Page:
Kalerrâ translates in old Greenlandic as “the sound of it”, and a new podcast of the same name is exactly that: a celebration of soundscapes, stories and science.
The series of 30-minute long podcast episodes are a collaboration between three artists and two scientists who travelled to eastern Greenland to measure changes to the climate and plastic pollution in the ocean.
Chloe Russell, a 26-year-old student studying for a master’s in science communication at UWE Bristol, and Ben Imber, a music composer and producer of the same age, make up the core team behind Kalerrâ.
Released almost exactly two years after the expedition’s return to the UK, the podcast hopes to immersive, educational experience, and represent the “real voices” in today’s science; not all scientists are “stereotypical white, middle aged, men in lab coats”.
Kalerrâ was a result of recordings captured during the expedition to Weisboydlund.
“I had collected so many different types of media being out there, including field recordings using Ben’s microphone, and my head filled with ideas of how I could best represent the trip,” explains Chloe, who lives in Horfield.
“It was difficult to put into words how being in that environment made you feel and almost overwhelming to look back at images and videos from being there.
“It was, as Anne Lydiat says in the podcast, something that you have never experienced before – like being on a different planet.”
After taking some time to “decompress” after the trip, and after starting her master’s in science communication, Chloe began her main research project, Kalerrâ.
“When Chloe went on the expedition in 2018 I was excited to give her a microphone that she could use to record the soundscapes she would experience on the trip,” Ben adds.
“Originally we had planned to use these recordings and the visual footage Chloe had captured to create a documentary, but after hearing in detail about the experience and how immersive it was we decided it could have more impact as an audio experience.”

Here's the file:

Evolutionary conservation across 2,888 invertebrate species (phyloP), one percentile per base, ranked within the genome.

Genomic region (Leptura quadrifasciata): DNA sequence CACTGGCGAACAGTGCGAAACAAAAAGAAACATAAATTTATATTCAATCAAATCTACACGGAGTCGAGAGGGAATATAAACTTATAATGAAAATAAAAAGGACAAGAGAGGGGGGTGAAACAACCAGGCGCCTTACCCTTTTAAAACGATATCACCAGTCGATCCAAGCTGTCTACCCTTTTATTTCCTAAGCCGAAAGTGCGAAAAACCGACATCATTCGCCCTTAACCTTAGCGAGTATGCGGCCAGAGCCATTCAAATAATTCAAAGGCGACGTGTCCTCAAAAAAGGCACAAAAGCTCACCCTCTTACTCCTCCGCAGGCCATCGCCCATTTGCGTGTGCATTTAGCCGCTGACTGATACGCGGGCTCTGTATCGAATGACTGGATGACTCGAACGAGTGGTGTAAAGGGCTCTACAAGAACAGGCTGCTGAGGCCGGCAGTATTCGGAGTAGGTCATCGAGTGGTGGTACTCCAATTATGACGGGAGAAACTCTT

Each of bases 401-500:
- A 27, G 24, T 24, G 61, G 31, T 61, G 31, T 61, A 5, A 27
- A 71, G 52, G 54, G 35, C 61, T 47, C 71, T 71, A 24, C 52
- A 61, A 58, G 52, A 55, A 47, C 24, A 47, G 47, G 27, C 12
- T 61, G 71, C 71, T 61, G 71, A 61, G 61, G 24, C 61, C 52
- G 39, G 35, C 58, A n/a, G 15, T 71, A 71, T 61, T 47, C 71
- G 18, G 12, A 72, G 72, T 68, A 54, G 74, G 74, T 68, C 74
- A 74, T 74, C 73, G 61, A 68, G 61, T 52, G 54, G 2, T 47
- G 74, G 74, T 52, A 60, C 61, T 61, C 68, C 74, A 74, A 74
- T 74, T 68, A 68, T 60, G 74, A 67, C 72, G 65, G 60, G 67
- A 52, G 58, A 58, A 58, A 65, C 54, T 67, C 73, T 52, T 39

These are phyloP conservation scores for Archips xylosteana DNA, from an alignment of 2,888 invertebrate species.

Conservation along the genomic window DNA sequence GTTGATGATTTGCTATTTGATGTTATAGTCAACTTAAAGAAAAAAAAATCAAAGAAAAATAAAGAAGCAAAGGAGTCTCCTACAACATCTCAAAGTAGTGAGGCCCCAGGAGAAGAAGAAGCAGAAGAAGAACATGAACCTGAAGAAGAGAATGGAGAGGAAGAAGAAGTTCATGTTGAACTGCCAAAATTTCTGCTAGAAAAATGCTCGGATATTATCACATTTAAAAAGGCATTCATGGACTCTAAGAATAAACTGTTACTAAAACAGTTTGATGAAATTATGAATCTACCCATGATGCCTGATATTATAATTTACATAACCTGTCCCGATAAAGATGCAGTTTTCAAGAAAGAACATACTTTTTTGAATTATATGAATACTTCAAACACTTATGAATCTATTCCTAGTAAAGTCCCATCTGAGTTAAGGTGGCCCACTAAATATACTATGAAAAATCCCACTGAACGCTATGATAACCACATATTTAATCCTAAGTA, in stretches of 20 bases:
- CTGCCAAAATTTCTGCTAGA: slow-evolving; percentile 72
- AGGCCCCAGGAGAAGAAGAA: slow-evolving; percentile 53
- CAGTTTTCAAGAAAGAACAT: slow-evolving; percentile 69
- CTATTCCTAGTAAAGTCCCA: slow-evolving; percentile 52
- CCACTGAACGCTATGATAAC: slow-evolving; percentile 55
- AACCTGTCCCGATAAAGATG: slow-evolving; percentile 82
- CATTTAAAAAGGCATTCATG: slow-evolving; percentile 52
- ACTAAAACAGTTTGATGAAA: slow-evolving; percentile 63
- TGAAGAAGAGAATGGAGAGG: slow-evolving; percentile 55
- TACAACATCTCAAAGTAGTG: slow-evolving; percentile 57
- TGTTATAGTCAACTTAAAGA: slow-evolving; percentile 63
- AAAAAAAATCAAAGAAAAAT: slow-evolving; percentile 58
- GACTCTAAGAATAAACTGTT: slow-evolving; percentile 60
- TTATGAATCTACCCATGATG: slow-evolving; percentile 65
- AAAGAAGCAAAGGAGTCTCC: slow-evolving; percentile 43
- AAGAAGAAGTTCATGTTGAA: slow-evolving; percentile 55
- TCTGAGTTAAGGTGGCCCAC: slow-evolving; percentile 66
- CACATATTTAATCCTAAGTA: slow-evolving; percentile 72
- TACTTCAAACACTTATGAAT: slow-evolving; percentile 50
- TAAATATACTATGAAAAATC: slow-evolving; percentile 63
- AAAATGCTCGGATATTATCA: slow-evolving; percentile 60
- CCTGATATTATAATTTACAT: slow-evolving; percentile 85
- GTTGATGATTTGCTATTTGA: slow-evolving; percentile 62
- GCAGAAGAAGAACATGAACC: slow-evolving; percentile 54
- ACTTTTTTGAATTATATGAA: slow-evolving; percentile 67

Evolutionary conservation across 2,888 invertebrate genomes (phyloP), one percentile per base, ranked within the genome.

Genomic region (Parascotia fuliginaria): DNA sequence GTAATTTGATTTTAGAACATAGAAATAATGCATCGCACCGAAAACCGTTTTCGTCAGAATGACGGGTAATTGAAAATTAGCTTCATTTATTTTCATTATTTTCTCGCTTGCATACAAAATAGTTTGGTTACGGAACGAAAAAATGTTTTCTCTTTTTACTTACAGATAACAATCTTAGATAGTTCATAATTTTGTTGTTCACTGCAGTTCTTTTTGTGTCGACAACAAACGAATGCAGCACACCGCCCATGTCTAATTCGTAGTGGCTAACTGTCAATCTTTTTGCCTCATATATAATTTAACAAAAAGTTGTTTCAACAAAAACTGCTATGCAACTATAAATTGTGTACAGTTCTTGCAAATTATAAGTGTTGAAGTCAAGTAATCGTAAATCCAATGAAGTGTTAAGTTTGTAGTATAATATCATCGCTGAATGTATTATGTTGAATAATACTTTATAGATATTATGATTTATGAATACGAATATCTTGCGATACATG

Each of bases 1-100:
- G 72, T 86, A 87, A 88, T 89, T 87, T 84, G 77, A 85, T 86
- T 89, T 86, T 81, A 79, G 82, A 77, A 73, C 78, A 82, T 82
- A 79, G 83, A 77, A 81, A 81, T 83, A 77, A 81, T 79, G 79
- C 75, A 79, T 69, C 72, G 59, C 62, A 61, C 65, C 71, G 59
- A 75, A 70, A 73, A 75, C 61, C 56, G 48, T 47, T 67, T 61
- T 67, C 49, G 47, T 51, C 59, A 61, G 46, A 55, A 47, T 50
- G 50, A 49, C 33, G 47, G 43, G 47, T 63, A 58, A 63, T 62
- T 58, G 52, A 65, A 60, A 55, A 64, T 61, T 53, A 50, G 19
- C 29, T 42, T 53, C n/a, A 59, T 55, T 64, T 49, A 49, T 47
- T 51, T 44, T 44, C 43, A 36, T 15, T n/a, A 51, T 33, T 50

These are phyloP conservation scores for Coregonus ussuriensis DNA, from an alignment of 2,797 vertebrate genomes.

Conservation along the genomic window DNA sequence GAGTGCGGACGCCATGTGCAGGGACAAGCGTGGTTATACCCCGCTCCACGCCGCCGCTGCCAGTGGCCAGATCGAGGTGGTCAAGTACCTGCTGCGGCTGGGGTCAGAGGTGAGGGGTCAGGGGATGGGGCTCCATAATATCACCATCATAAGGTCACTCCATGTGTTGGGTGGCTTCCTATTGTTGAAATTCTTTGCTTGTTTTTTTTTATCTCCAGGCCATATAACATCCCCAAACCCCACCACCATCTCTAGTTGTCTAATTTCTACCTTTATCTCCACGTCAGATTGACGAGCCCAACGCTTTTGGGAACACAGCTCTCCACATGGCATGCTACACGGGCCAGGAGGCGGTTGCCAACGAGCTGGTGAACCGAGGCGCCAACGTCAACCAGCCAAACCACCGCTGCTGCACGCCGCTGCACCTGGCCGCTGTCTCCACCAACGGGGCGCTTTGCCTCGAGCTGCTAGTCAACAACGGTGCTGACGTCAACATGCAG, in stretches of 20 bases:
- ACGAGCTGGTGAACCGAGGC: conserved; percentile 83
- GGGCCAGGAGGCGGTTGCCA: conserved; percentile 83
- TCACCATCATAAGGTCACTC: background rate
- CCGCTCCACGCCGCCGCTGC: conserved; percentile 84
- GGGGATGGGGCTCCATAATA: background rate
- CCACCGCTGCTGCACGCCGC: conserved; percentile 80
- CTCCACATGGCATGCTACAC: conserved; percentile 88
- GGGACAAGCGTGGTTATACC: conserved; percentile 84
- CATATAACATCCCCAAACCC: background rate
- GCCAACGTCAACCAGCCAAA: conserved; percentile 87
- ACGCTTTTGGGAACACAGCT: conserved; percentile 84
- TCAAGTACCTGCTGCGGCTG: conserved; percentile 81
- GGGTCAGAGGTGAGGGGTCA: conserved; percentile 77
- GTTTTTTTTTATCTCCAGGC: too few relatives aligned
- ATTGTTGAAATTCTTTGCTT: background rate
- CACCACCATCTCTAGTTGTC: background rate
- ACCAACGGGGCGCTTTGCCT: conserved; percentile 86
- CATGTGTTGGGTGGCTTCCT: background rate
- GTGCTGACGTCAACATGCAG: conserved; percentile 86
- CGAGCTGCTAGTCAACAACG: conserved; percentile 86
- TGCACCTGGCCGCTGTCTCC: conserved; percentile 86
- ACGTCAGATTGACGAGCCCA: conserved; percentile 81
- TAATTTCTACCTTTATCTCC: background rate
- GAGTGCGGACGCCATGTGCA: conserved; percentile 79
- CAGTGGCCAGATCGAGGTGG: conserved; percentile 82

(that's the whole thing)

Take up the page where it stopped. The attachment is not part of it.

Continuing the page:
Ben adds: “When I watch video documentaries I often feel like a spectator. I hope that because the listener hasn’t been able to watch the video footage, they will use their imagination to immerse themselves into this journey similar to how you immerse yourself into a book.
“The aim was to make the listener feel like they have experienced a little bit of what it was like to go to this remote part of Greenland, in the hope that it will be a relaxing and educational escape where the messages in the dialogue will be communicated strongly and that people will feel more inclined to protect a place they may never visit.”
As well as soundscapes and immersive listening, the podcast features interviews with artists and scientists involved in the original expedition.
Artists Anne Lydiat and Laura Melissa Williams and marine biologists Amy Pryor and Wanda Bodnar discuss their expertise in each episode, while listeners experience an audio journey through each field recording.
“I curated each episode’s dialogue by envisioning the journey of the expedition, which also reflects in the soundscapes we used in the project,” says Chloe. “We start by listening to footsteps walk up steps to the deck of the boat transitioning to setting sail, to later on in the podcast where you can hear a speedboat travel across water transitioning into footsteps on land where we had been dropped off.”
Kalerrâ is currently available to stream on all podcast platforms, and Ben and Chloe recommend listening to the series like an album, all in one sitting.
Looking forward Chloe will be collecting data on the sounds of music and soundscapes as a tool of communicating science and the natural world using the podcast, and the pair plan to continue creating, branching out by investing in binaural microphones and virtual reality, with Ben and Chloe saying: “We want Kalerrâ to become a platform that can spread awareness about subjects that may often be overlooked as they are not in your day to day life.”
Listen at www.kalerra.co.uk
Main photo: Kalerrâ